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Innovative monitoring for road transport safety

The EU-funded 'ASSET-Road' project has opened a new test site on the A8 Salzburg-Munich motorway in Germany. The objective is to reduce the number of serious road accidents, especially those linked to heavy goods transport.

Police traffic check
Police checking traffic on Bavarian motorway
© ASSET-Road

At a time of increasing vehicle registration, increasing traffic density, and limited road space, traffic monitoring has become an essential element for efficient and safer road transport. The growth of heavy goods transport in particular, and the increasing share of transit traffic on motorways have had a real impact on the number of accidents resulting in injuries or fatalities.

Stiff competition in the freight transport sector means more and more lorries are overloaded while maintenance can be haphazard. And, under increasing cost pressures, some drivers still choose not to observe regulations concerning driving and rest periods, and speed limits.

The ASSET-Road project is developing new sensors and automated methods to detect lorry and passenger car offences.

Ludger Rogge
Ludger Rogge
© ASSET-Road

Speaking at the ASSET-Road test site opening in Germany, Ludger Rogge, Project Officer at the European Commission’s Research Directorate-General, said, "With a total budget of more than €8 million and bringing together 19 partners from 10 different EU countries, as well as from Tanzania and India, ASSET-Road is one of the most important 'road safety' projects currently being funded under EU's Seventh Research Framework Programme.

"In contrast to many other research projects, which focus on specific areas of road safety research, ASSET-Road is taking a holistic approach, integrating all of the main transport elements, including the driver, the vehicle, infrastructure and control systems."

Improving the current situation

Today, traffic speed monitoring is typically carried out by automated stationary systems, i.e. speed sensors fitted to traffic signs and other road infrastructure. In addition, mobile units employing light barriers or radar sensors are often used. Enforcing authorities inform road users of their offences and issue fines.

Meanwhile, the inspection of heavy goods transporters involves mobile checks in free-flowing traffic and inspection of conspicuous vehicles. On Bavarian motorways, these checks are carried out by traffic police. They are time-consuming and staff-intensive and are therefore quite limited in terms of traffic coverage.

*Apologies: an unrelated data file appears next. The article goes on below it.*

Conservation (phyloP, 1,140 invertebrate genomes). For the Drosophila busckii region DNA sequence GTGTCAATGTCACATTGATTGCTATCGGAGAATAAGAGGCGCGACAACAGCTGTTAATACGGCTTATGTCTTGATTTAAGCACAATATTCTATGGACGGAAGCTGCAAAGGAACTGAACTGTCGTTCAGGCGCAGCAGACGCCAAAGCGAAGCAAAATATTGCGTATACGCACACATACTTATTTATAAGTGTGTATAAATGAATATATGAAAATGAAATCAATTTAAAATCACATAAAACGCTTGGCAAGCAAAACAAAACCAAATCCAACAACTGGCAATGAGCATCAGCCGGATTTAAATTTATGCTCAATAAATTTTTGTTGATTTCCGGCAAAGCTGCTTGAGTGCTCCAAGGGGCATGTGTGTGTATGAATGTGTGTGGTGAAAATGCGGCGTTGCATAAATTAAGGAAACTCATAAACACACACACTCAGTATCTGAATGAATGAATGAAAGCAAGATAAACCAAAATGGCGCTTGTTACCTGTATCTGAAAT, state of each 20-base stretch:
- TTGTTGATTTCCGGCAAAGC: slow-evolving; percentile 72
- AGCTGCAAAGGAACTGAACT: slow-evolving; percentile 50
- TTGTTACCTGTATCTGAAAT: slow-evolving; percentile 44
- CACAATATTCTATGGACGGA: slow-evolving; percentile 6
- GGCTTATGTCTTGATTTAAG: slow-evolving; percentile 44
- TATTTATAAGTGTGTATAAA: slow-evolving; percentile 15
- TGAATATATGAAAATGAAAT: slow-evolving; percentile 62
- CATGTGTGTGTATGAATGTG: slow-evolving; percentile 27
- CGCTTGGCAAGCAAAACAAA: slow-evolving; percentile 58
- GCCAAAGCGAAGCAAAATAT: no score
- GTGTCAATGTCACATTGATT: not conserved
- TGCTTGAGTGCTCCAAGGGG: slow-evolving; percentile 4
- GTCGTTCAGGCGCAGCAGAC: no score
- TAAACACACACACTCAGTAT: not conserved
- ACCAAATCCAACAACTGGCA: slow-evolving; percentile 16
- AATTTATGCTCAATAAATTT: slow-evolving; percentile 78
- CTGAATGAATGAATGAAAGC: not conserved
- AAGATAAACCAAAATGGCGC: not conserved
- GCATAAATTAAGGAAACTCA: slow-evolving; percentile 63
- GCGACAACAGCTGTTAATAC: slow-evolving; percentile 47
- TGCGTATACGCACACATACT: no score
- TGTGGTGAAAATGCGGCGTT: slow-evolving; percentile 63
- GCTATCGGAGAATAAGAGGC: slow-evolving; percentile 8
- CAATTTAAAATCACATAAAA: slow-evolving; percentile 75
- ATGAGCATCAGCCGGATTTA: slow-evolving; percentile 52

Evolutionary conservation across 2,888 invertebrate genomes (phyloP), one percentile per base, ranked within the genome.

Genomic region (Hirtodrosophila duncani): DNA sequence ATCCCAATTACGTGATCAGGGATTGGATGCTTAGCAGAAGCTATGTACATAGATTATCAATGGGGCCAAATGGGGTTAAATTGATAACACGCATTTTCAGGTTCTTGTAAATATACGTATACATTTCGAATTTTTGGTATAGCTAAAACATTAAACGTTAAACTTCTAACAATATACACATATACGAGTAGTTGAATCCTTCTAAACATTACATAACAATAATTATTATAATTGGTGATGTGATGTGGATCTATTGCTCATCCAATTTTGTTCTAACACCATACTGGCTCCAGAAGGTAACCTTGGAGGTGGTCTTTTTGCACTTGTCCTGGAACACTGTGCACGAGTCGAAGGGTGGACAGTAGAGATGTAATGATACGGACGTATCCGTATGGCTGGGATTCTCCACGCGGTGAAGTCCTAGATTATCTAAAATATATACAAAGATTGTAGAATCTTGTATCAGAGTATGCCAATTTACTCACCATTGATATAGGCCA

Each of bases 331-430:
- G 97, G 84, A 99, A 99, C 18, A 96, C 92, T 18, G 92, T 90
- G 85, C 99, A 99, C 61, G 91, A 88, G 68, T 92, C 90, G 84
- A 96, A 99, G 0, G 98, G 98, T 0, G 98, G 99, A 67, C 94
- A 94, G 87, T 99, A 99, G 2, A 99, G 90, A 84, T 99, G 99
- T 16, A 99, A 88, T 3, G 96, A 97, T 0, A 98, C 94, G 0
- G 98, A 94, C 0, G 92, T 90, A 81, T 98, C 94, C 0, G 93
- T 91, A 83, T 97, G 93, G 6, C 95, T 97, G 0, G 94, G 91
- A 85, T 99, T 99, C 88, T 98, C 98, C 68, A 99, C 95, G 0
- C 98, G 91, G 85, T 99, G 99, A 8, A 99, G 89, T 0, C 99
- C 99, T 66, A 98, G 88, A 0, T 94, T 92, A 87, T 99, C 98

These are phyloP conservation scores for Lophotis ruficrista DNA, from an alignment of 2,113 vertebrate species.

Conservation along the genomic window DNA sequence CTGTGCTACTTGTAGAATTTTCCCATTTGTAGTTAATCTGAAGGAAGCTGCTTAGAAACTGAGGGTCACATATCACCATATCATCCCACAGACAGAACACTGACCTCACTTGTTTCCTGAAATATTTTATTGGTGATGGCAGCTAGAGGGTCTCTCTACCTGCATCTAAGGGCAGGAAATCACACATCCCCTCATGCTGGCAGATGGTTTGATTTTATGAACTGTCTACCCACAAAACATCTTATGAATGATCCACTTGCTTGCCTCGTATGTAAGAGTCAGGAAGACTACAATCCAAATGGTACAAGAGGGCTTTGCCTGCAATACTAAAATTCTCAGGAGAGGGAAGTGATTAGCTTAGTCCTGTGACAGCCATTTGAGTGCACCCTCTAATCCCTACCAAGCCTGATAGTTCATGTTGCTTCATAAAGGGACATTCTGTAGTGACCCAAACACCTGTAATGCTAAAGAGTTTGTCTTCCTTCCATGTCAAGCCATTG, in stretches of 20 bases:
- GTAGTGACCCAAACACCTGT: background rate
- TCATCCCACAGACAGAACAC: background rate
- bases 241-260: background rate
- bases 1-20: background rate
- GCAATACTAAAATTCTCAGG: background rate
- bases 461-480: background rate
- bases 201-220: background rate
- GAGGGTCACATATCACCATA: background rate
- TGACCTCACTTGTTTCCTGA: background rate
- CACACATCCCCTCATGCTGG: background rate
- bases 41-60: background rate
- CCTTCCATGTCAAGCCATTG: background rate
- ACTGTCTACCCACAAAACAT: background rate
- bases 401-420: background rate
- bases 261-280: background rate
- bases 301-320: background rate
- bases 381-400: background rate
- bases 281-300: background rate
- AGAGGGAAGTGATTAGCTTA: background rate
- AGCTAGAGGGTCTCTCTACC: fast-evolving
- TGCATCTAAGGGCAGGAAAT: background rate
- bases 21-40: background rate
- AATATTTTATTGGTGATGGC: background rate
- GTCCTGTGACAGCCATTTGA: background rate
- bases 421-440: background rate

ASSET-Road integrates already available technologies to detect offences automatically, representing an enormous step forward compared to current practice.

ASSET-Road sensor below lorry
Lorry passes over ASSET-Road sensor (yellow device)
© ASSET-Road

A new ASSET-Road test site has been set up on the federal A8 motorway between the Inntaldreieck motorway interchange and the Bavarian capital of Munich. Its purpose is to test new sensors and automated methods for detecting truck and passenger car offences.

At the site, a high-speed weigh-in-motion (WIM) system measures the weight of vehicles or individual axles without their needing to stop. In case of overload, a lateral freeze-frame picture of the vehicle is recorded, allowing its identification. This image and the related data are then automatically transmitted to a computer at a control station for further processing.

A multifaceted detection system

In the near future, explains ASSET-Road project coordinator Walter Maibach, road vehicles will be equipped with radio-frequency identification (RFID) tags, in addition to their conventional licence plates. This means that, in case of an offence, details necessary for vehicle identification will be automatically readable while the vehicle is still in motion.

Walter Maibach
Walter Maibach
© ASSET-Road

To test this detection method, the ASSET-Road test site also includes RFID readers, together with the WIM sensors, which means overloaded vehicles can be immediately and automatically identified while in motion. Furthermore, special cameras and 3D equipment monitor for other possible offences, including inappropriate underrun (the distance between the back of a lorry and the rear of the rearmost tyres), improper driving behaviour such as tailgating and speeding, or prohibited overtaking.

Based on 3D pictures, the computer can calculate vehicle speed, vehicle height and the distance between vehicles.

If an offence is suspected, an enforcement officer positioned at a sorting point diverts the vehicle in question off the motorway and into an inspection facility in order to verify the suspected offence. Here, vehicle weight is checked, as well as the state of brakes, tyres and bearings, by means of a subsurface infrared camera that measure tiny differences in temperature.

Important initiative

All in all, says Maibach, the ASSET-Road project constitutes a milestone in the improvement of traffic safety and the protection of road infrastructure.

Rogge agrees: "The innovative technologies in the areas of dynamic traffic management and automated enforcement as developed by ASSET Road, including current and upcoming ICT and automated procedures, can have a major impact on traffic management and above all on road safety in Europe, particularly for heavy goods vehicles. These technologies can help to improve the behaviour of road users and harmonise traffic, reducing speeding, minimising speed variation and increasing risk awareness of the drivers."

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